The second point that must be kept in mind is that the Sermon is a composition of Matthew. An analysis of similar texts in the Gospels of Mark and Luke indicate that many verses found here in Matthew are found in Mark and Luke in different contexts. This does not mean that Jesus did not say these words. It means that Matthew has put them together in this manner.

The third point is the theme, which will determine how one will interpret the Sermon as a whole. Most are agreed that the theme of the Sermon is found in 5:17-20, in which Jesus speaks about having come not to abolish but to fulfill the Law and Prophets, and issues a challenge to those listening to let their “righteousness” be greater than that of the scribes and Pharisees in order to enter the kingdom.


Today’s text contains what is commonly known as the “Introduction” to the Sermon and contains the Beatitudes, which are the communication of a blessing. The mountain is a “theological topos” in the Gospel of Matthew (Luke’s Sermon is from “a level place cf Lk 6,17) and therefore means much more than simply a geographical location. Matthew does not name the mountain, but by choosing it as the place from where Jesus delivers the Sermon, he probably wants to portray Jesus as the New Moses delivering the New Law from a New Mountain. While Jesus in the Gospel of Luke “stands” and delivers the Sermon (Lk 6:17), in Matthew, Jesus sits down. This is the posture that the Jewish Rabbis adopted when communicating a teaching of importance or connected with the Law. In Luke the crowd is addressed from the beginning of the Sermon and addressed directly, “Blessed are you poor…” (Lk 6:20), but in Matthew, it is the “disciples” who come to Jesus and whom he begins to teach. The address is indirect, “Blessed are the poor in spirit” (5:3).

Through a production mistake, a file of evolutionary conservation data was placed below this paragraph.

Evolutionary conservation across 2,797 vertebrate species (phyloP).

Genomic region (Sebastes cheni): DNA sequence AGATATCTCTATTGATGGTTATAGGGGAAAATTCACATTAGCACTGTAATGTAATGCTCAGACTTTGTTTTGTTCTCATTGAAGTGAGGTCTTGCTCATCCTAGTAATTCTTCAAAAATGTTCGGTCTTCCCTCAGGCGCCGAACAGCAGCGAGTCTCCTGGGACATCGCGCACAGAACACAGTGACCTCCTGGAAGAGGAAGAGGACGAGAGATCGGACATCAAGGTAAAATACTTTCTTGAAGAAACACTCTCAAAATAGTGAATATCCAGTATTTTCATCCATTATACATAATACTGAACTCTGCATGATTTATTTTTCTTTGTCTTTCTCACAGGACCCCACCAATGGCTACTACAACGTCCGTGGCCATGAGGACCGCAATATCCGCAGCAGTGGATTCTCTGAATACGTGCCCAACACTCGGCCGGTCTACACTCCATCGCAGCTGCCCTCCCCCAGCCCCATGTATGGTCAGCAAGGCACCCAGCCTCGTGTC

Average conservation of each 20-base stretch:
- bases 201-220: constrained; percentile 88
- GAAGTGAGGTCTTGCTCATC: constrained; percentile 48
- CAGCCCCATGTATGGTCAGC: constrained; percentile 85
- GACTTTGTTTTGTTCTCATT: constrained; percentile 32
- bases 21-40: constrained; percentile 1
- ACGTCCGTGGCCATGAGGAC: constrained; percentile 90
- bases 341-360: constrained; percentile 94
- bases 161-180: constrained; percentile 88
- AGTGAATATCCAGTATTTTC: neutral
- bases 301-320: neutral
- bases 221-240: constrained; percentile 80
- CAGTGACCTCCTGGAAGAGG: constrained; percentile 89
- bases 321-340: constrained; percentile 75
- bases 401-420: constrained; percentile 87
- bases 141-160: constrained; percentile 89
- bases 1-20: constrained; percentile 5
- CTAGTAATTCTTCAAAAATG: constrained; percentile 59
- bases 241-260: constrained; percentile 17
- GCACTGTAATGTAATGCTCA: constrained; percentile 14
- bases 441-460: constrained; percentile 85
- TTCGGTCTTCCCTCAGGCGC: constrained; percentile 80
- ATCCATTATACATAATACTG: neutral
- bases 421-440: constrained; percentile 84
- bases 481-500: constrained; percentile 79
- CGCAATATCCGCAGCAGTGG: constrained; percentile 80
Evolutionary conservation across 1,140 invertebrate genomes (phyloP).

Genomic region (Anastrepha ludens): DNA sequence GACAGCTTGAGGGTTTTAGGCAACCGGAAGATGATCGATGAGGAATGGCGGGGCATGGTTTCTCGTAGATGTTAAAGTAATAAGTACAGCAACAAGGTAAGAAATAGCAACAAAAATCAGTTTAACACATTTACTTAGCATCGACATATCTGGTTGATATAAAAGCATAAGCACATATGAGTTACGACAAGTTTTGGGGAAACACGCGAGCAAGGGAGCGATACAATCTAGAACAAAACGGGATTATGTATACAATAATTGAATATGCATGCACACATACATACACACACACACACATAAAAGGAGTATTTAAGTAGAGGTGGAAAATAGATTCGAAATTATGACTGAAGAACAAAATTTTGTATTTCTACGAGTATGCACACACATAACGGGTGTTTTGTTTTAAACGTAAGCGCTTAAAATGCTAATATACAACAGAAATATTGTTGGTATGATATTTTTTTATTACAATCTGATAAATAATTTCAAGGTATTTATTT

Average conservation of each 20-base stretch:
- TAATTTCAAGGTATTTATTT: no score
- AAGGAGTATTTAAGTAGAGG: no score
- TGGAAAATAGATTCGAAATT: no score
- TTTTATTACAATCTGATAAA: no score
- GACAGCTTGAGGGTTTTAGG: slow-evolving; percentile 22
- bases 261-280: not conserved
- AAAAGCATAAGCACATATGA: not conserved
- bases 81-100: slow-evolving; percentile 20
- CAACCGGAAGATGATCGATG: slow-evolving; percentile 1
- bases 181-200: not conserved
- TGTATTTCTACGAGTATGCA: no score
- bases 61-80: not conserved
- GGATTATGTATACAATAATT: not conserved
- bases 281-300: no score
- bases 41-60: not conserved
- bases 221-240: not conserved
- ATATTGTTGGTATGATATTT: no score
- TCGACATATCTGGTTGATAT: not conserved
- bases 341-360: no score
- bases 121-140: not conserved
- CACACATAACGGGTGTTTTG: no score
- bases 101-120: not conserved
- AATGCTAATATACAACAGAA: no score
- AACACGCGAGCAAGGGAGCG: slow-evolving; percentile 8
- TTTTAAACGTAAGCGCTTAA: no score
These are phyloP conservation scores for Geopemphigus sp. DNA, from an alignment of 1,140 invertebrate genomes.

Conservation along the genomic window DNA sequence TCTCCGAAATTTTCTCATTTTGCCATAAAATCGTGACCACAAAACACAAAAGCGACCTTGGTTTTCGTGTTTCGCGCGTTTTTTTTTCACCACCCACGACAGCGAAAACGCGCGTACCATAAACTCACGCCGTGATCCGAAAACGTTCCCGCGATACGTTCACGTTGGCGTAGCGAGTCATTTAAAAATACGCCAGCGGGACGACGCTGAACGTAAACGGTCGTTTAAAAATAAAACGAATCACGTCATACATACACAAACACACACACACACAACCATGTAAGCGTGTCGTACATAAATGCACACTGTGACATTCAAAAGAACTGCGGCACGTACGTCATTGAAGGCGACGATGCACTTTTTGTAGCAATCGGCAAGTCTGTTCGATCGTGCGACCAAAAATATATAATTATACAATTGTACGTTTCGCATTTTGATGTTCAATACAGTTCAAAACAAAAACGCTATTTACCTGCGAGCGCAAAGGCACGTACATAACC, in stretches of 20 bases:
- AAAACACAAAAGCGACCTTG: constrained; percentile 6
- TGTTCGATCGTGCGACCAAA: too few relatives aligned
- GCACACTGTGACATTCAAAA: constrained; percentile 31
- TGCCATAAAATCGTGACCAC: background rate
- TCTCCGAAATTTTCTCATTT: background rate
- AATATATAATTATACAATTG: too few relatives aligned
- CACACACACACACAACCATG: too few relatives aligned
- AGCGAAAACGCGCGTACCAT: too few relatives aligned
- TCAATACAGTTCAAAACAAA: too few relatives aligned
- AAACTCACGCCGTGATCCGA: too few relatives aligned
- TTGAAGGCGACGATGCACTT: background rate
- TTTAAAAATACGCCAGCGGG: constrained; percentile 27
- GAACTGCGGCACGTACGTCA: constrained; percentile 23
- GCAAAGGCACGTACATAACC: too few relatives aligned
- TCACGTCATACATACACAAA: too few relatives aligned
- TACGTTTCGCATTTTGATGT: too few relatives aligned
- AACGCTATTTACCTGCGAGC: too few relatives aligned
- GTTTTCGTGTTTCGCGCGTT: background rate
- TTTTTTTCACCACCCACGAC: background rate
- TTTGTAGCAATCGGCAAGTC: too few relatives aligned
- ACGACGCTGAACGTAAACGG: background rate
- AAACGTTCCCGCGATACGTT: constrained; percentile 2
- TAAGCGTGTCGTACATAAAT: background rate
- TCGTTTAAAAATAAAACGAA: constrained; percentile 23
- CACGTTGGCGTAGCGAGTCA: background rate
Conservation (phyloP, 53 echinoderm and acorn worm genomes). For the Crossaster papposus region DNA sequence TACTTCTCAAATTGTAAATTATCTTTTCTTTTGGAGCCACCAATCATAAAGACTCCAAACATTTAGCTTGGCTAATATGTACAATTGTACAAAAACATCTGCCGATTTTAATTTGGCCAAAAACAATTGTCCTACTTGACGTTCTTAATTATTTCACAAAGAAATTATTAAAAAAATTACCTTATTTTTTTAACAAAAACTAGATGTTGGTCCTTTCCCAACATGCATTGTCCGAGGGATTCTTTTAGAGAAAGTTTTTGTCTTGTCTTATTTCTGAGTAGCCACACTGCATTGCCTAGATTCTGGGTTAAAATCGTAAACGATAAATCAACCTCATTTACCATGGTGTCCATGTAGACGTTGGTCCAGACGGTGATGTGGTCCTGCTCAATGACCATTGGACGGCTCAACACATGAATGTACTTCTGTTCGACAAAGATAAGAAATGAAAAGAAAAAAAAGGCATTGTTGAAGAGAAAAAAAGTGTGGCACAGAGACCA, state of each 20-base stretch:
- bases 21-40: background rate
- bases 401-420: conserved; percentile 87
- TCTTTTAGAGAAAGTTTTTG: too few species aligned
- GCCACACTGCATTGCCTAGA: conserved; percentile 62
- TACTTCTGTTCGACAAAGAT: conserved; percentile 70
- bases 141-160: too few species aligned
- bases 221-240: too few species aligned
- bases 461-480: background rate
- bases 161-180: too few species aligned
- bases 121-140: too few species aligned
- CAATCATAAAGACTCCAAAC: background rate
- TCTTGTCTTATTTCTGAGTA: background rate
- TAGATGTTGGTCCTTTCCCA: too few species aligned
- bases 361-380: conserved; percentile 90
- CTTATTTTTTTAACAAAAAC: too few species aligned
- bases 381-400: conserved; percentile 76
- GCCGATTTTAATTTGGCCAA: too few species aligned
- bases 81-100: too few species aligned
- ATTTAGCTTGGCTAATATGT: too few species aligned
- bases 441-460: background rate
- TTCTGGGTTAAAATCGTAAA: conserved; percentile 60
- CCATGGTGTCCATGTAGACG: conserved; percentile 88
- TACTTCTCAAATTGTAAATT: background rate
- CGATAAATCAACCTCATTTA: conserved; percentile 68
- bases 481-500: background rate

While Luke has four beatitudes with four corresponding “Woes”; Matthew has seven plus an additional beatitude, with no corresponding woes. The reason why the “eight” is called an additional beatitude is because the first and the seventh both end with the phrase “theirs is the kingdom of heaven” forming what is known as an inclusion. Beatitude is an expression of congratulations, which recognises an existing state of happiness. While the rewards described in the first and seventh beatitudes are in the present tense, they are in the future tense in the other five beatitudes. The sense is that it is God himself who will do all of this for them. By choosing to bless the disadvantaged, the Matthean Jesus indicates the thrust of his mission, which is primarily a mission to the disadvantaged.